Materials and Methods
A bicistronic expression construct harboring a S. typhimurium full-length Tae4 orf (NP_459275.1) followed by the Tai4 orf (NP_459276.1) was synthetically manufactured by GeneArt® (Life Technologies). The Tae4 orf was engineered to be encoded downstream from an NcoI restriction site fused with a hexahistidine-encoding DNA sequence. An MfeI restriction site was included downstream from the stop codon of Tae4 for further subcloning steps. The Tai4 orf was placed downstream from an individual ribosomal binding site and fused with an NdeI restriction site in frame with its start codon. Downstream from the stop codon of Tai4 an EcoRI restriction site was included. Subsequently to synthesis, the bicistronic operon was re-cloned into a pET28b vector (Novagen) using the NcoI and EcoRI restriction sites. For single expression constructs, DNA of the gene encoding full-length Tae4 was obtained by digestion of DNA of the bicistroinc expression construct using the 5′-NcoI and 3′-MfeI restriction enzymes and subsequently ligated into a pET28b vector. An expression construct encoding for full-length Tai4 fused with a C-terminal hexahistidine tag was obtained by PCR amplification from the bicistronic expression construct using the primers tai4_NcoI_f and tai4_NotI_r (Table S1) that subsequently was cloned into a pET28b vector. The expression construct for the Tai4ΔN26 variant that lacks the periplasmic leader sequence was created by PCR amplification using the primers tai4ΔN26_NcoI_f and tai4_NotI_r (Table S1) followed by cloning into a pET28b vector. For artificial periplasmic localization of Tae4, DNA of the Tae4 gene was amplified by PCR using the primers tae4_NcoI_f and tae4_NotI_r (Table S1) and ligated into a pET22b vector DNA (Novagen) resulting in a fusion-protein that contains an N-terminal pelB leader sequence. Mutants of Tae4 and Tai4 were prepared using the QuikChange protocol from Stratagene using the primers listed in Table S1.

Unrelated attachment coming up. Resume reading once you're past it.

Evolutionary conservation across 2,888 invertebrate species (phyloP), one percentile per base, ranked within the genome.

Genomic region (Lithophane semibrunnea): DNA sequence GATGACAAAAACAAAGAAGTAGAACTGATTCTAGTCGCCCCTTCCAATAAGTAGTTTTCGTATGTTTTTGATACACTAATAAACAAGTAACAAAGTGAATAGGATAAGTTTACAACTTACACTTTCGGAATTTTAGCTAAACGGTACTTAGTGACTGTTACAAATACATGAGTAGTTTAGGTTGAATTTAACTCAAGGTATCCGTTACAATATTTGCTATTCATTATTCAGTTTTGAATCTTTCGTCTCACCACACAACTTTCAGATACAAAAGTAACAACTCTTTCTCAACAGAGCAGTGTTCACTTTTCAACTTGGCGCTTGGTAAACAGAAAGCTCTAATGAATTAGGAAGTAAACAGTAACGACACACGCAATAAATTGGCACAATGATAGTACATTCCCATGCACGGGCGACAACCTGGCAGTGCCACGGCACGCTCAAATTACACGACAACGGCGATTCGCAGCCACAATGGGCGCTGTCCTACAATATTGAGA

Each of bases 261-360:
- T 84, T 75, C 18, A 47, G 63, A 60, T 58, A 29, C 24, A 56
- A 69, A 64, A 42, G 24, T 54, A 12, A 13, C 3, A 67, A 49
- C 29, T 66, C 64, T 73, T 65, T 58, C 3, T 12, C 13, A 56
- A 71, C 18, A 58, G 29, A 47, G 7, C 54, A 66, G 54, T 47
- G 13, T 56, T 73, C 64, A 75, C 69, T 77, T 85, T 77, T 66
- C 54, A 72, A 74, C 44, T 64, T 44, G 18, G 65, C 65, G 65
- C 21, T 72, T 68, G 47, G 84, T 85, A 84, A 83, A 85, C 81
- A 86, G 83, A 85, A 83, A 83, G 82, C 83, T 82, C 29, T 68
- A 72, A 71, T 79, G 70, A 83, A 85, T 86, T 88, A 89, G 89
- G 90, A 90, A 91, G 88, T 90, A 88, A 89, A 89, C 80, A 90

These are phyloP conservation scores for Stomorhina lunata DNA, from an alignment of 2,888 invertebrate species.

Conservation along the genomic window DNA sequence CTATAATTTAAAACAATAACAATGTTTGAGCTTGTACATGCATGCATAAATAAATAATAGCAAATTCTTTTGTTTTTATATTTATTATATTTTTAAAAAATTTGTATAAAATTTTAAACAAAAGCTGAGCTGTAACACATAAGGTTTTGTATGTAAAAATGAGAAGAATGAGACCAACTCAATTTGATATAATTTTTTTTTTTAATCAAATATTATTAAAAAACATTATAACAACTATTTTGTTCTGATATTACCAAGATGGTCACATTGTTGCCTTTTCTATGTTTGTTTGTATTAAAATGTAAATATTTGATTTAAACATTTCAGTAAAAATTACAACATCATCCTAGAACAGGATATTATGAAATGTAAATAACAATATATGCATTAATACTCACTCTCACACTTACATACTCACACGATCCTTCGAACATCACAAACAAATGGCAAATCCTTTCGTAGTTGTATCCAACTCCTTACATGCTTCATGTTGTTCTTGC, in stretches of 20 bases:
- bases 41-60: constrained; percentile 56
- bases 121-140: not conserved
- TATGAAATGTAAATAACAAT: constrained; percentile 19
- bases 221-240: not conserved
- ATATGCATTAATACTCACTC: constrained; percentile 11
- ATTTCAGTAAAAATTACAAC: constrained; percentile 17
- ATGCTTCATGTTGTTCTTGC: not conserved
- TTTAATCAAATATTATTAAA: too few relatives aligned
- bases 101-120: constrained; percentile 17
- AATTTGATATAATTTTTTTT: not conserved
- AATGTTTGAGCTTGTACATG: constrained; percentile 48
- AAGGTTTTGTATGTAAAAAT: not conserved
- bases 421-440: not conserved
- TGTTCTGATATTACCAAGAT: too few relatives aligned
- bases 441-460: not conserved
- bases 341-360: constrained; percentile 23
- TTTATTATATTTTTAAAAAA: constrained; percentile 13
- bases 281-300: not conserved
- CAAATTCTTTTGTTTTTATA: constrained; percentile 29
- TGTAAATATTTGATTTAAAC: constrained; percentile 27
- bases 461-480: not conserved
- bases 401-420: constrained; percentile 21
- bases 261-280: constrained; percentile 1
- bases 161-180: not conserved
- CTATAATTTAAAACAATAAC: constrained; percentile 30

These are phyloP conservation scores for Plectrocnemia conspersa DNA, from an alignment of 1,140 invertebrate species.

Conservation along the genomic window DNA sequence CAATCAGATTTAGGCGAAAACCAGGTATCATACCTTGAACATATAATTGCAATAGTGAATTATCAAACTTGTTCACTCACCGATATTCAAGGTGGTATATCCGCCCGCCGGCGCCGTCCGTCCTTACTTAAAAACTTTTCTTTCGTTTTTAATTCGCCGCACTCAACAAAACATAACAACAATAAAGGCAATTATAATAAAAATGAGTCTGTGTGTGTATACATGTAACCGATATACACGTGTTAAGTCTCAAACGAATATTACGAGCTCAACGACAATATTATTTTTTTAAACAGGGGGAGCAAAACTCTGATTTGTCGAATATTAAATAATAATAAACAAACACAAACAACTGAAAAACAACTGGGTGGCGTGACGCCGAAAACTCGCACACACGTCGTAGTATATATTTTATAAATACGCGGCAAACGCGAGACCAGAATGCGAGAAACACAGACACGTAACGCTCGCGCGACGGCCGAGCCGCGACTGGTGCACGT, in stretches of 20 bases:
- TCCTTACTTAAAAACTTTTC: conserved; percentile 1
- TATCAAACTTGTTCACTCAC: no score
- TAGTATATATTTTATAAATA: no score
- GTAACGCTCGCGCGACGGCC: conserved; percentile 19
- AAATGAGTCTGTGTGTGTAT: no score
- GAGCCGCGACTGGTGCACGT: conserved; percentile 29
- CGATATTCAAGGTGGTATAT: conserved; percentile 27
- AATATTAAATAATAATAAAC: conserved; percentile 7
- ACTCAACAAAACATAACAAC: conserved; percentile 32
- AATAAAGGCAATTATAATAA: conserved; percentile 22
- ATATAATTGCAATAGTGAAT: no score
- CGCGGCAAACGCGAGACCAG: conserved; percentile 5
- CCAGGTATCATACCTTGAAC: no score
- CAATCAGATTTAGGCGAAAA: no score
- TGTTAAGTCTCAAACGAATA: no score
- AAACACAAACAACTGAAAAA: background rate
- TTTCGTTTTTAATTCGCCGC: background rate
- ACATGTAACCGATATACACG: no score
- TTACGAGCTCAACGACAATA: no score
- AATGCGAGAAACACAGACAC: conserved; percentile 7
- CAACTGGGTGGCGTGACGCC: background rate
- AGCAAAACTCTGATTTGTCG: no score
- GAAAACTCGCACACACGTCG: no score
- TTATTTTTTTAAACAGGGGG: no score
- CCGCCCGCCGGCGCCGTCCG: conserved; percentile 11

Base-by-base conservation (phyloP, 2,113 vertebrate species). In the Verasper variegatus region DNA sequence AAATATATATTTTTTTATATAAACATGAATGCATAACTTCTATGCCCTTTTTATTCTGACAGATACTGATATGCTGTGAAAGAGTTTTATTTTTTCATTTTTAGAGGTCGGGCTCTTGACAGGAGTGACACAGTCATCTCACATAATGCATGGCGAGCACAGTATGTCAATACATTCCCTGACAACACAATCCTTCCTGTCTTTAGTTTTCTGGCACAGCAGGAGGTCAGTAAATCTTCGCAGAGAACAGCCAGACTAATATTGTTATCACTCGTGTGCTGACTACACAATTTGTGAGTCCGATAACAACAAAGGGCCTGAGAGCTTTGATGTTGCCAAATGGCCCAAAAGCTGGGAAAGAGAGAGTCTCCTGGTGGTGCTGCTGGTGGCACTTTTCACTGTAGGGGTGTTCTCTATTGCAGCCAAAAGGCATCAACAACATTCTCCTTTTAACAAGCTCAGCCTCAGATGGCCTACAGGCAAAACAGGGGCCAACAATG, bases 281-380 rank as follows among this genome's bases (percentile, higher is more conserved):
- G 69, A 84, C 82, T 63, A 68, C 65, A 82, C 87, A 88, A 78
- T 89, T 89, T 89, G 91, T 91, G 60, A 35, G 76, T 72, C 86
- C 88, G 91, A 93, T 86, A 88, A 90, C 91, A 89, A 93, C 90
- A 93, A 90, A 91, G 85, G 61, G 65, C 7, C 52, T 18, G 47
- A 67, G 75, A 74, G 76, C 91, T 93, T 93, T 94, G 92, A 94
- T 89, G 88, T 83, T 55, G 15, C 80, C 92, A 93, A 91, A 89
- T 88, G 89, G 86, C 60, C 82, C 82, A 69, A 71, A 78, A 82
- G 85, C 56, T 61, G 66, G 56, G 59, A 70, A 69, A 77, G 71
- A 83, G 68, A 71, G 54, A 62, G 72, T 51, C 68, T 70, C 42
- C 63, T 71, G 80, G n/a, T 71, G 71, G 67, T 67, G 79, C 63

Protein Expression and Purification
Escherichia coli BL21-CodonPlus(DE3)-RIL cells (Stratagene) were either transformed with the bicistronic or the individual Tae4 or Tai4 expression constructs. For protein expression the transformed E. coli cells were grown at 310 K in LB-medium containing kanamycin (50 µg/ml) and chloramphenicol (34 µg/ml). After cells were grown to mid-log phase (OD600 ∼0.6) the temperature was reduced to 293 K and protein expression was induced by addition of 0.5 mM isopropyl-β-D-1-thiogalactopyranoside. Cells were harvested 18 h after induction and resuspended in their individual, ice cold resuspension buffer (see below). All subsequent steps were performed at 277 K. Cells were lysed by sonication and the supernatant clarified by centrifugation.